The Cost of Being Good
Anderson, Anne-Marie, Myers, David H., Review of Business
This paper examines the performance of U.S. equities through the use of socially responsible investment screens. Socially responsible investing (SRI) is reflected in the attitudes of the investor to apply social goals to their investment portfolio. We extend the SRI literature by examining a broader study of social screens in a more restrictive context. The sample used in Sauer (1997), based on the Domini Social Index, is "selected to minimize the potential negative side effects." In contrast, our initial approach is to examine the costs and benefits from the most extreme approach of socially responsible investing--the exclusion of companies not meeting a social investment screen. The exclusionary approach results in portfolios that maximize the costs to socially responsible investing. We examine the returns and risk-adjusted returns to investing in socially responsible investment portfolios using 20 social screens from KLD Research & Analytics, Inc. (KLD).
We extend the literature by uniquely examining the persistence in performance of SRI screens, using both Jensen's alpha and conditional alphas. Our results support the null hypothesis of no cost to investing in a socially responsible manner, or reject the hypothesis that SRI comes at a significant cost. Through either single or multiple screens based on value or equally weighted portfolios, we find no statistical significant difference among SRI screen funds. While the differences in portfolio returns are statistically insignificant, the equal-weighted "AL2SNX portfolio" of no exclusionary screened firms and only firms with at least two strengths is the best performer over the period from 1991-2004.
Previous literature has examined screens and socially responsible investing in both equity and bonds. Angel and Rivoli (1997) find that the reluctance of investors to invest in certain firms can lead to increases in the firm's cost of equity; however, the percentage of investors unwilling to invest has to be relatively large for the effect to be significant. Feldman, Soyka, and Ameer (1997) analyze the impact of the firm's environmental management system on stock prices, and find that improvements result, primarily, from a decrease in risk.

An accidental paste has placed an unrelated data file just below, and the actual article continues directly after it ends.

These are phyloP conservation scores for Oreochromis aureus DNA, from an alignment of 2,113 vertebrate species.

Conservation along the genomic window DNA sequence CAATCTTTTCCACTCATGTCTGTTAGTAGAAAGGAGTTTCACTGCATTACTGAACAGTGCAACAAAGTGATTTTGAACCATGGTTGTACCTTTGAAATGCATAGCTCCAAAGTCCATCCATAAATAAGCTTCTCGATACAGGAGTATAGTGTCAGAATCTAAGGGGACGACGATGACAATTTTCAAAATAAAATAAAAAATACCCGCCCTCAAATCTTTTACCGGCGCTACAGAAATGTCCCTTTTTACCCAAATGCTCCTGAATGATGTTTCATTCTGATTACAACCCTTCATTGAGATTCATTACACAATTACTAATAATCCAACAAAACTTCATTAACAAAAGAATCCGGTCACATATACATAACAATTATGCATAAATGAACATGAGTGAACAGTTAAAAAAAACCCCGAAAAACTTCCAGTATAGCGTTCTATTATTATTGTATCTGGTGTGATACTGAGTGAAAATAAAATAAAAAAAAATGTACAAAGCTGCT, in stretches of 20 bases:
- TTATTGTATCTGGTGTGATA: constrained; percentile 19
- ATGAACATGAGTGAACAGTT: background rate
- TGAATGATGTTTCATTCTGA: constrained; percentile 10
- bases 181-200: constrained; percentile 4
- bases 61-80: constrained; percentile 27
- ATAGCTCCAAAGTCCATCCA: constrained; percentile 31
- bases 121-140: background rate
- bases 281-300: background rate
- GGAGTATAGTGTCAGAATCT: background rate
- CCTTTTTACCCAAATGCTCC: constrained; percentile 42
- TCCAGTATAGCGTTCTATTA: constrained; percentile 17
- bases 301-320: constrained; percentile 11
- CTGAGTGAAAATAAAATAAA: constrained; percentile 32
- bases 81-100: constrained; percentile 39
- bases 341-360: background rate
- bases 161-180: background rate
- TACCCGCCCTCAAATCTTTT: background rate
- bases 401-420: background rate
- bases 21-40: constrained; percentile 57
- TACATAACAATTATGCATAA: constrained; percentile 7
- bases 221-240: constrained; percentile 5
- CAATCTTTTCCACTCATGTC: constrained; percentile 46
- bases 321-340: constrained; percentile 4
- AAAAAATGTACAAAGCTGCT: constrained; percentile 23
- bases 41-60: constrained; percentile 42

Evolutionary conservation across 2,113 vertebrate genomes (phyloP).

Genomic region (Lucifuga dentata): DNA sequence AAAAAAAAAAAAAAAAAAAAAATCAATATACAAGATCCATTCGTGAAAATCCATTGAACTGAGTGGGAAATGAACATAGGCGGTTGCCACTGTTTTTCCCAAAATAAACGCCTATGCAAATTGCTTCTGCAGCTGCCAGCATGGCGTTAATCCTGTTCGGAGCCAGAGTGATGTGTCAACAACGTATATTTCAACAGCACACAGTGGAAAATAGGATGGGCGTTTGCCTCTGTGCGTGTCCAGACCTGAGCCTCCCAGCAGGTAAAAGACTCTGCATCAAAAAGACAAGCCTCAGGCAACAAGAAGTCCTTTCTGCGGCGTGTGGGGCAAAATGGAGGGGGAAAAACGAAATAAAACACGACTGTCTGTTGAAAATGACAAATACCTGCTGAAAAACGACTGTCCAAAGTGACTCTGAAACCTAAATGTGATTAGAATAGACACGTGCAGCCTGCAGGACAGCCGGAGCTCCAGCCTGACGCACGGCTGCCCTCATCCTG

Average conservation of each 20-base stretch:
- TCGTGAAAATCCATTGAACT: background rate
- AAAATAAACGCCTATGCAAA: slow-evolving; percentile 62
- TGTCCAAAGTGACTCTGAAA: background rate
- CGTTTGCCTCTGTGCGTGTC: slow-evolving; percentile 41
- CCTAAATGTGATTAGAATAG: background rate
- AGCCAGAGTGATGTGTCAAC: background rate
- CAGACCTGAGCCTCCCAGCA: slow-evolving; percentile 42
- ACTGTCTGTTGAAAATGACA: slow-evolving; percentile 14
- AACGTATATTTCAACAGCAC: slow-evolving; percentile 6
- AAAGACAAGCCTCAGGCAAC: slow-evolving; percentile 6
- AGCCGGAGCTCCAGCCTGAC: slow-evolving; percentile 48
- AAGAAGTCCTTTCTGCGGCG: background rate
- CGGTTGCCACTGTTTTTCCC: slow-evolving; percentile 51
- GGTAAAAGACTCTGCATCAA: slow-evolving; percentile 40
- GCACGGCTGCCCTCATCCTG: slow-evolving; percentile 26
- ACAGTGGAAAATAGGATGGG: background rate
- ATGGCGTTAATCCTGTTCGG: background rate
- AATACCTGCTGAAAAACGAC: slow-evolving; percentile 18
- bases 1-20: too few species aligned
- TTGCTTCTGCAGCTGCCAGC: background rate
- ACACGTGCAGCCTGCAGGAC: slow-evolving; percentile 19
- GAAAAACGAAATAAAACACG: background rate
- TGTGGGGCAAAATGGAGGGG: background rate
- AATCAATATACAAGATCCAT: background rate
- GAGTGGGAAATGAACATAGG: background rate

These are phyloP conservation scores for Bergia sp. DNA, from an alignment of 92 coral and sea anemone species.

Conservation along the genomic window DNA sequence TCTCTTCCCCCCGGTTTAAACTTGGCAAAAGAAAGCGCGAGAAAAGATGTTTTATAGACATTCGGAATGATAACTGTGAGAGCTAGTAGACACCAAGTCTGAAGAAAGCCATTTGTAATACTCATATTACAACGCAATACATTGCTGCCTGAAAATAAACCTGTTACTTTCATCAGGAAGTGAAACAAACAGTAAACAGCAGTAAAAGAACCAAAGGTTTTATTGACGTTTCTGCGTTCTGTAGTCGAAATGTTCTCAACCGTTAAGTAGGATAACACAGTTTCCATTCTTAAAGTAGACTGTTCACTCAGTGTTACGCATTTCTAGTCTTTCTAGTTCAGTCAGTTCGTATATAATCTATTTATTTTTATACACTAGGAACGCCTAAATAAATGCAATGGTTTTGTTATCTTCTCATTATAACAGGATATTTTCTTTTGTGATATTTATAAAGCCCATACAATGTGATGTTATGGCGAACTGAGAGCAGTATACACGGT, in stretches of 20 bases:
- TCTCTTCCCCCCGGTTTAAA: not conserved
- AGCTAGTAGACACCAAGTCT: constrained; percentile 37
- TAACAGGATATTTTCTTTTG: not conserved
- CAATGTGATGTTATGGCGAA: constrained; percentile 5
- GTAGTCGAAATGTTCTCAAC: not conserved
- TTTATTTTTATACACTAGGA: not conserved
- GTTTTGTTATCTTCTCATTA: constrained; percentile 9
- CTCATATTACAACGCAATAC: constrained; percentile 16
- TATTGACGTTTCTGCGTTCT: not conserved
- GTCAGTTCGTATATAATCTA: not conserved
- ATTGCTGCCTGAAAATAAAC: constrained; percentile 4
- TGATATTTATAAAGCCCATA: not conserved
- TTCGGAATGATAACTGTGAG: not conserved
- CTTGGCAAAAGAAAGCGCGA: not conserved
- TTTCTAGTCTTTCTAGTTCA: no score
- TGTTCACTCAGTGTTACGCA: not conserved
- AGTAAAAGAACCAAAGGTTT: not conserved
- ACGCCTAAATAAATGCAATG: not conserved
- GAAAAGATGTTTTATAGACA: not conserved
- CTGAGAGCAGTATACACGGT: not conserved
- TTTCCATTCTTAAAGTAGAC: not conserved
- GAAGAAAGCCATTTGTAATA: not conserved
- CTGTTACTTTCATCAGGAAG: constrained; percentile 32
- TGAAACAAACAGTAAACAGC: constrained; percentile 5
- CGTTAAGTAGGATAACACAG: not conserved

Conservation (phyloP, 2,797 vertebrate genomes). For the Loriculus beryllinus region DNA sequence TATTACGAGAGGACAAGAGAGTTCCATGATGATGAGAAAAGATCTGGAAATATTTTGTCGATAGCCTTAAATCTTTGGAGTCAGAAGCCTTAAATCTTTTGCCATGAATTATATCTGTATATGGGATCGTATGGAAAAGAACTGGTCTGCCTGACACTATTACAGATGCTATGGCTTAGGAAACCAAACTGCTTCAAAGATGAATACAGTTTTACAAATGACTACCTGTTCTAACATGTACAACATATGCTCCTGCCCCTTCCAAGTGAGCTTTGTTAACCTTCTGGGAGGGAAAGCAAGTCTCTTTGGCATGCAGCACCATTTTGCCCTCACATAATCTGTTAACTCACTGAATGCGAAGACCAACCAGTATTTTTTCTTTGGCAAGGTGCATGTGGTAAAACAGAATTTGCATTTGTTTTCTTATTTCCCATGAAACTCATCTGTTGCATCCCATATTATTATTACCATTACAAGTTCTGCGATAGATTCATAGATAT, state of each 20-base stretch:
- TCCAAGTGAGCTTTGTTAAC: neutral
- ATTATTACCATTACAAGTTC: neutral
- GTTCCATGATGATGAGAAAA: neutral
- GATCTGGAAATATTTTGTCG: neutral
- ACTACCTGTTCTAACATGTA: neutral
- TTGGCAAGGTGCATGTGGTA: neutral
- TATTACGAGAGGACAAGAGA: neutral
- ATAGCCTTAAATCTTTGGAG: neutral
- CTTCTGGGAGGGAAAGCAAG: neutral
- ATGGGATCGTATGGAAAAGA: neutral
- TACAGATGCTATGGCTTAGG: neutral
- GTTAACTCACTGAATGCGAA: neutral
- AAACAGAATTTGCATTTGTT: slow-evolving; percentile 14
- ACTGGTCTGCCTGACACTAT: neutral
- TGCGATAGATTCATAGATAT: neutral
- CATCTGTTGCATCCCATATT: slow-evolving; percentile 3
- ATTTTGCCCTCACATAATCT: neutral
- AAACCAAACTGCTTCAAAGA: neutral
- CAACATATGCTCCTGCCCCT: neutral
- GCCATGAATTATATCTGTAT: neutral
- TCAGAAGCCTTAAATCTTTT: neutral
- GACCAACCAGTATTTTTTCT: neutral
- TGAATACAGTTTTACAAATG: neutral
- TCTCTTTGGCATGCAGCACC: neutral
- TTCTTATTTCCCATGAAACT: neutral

Research in the area of investing has led to inconclusive results. Kurtz (1997) finds that the universe of SRI stocks does not appear to underperform the market, but there are costs to diversification and information effects. Guerard (1997) finds that returns for a socially screened universe do not differ from the unscreened universe, but using multiple screens improves results. Statman (2000) finds that the Domini Social Index outperforms the S & P 500, and that socially responsible mutual funds do better than conventional funds, but the results are not statistically significant. Finally, Derwall and Koedijk (2005) find positive, but insignificant, differences between the performance of SRI funds and conventional funds, and evidence of time-variation in performance over business cycles.
There are a number of ways to approach social investment screens. It is evident from the mutual funds available that some combination or variation of three approaches is taken--divest from or exclude firms that are inconsistent with the investor's social goals; reduce or underweight exposure to such firms; or take on active shareholder initiatives to change the actions of a firm. In an asset pricing context, we examine the first or most restrictive approach, which is to test the impact of exclusions on investment portfolios. Exclusionary screens imply that an investor is either fully in favor of or against a particular social screen or issue. A firm must pass a particular screen for an investor to include it in his or her portfolio. One way of interpreting such an investment policy in an optimization framework is that there is an infinite cost attached to the exclusionary belief. …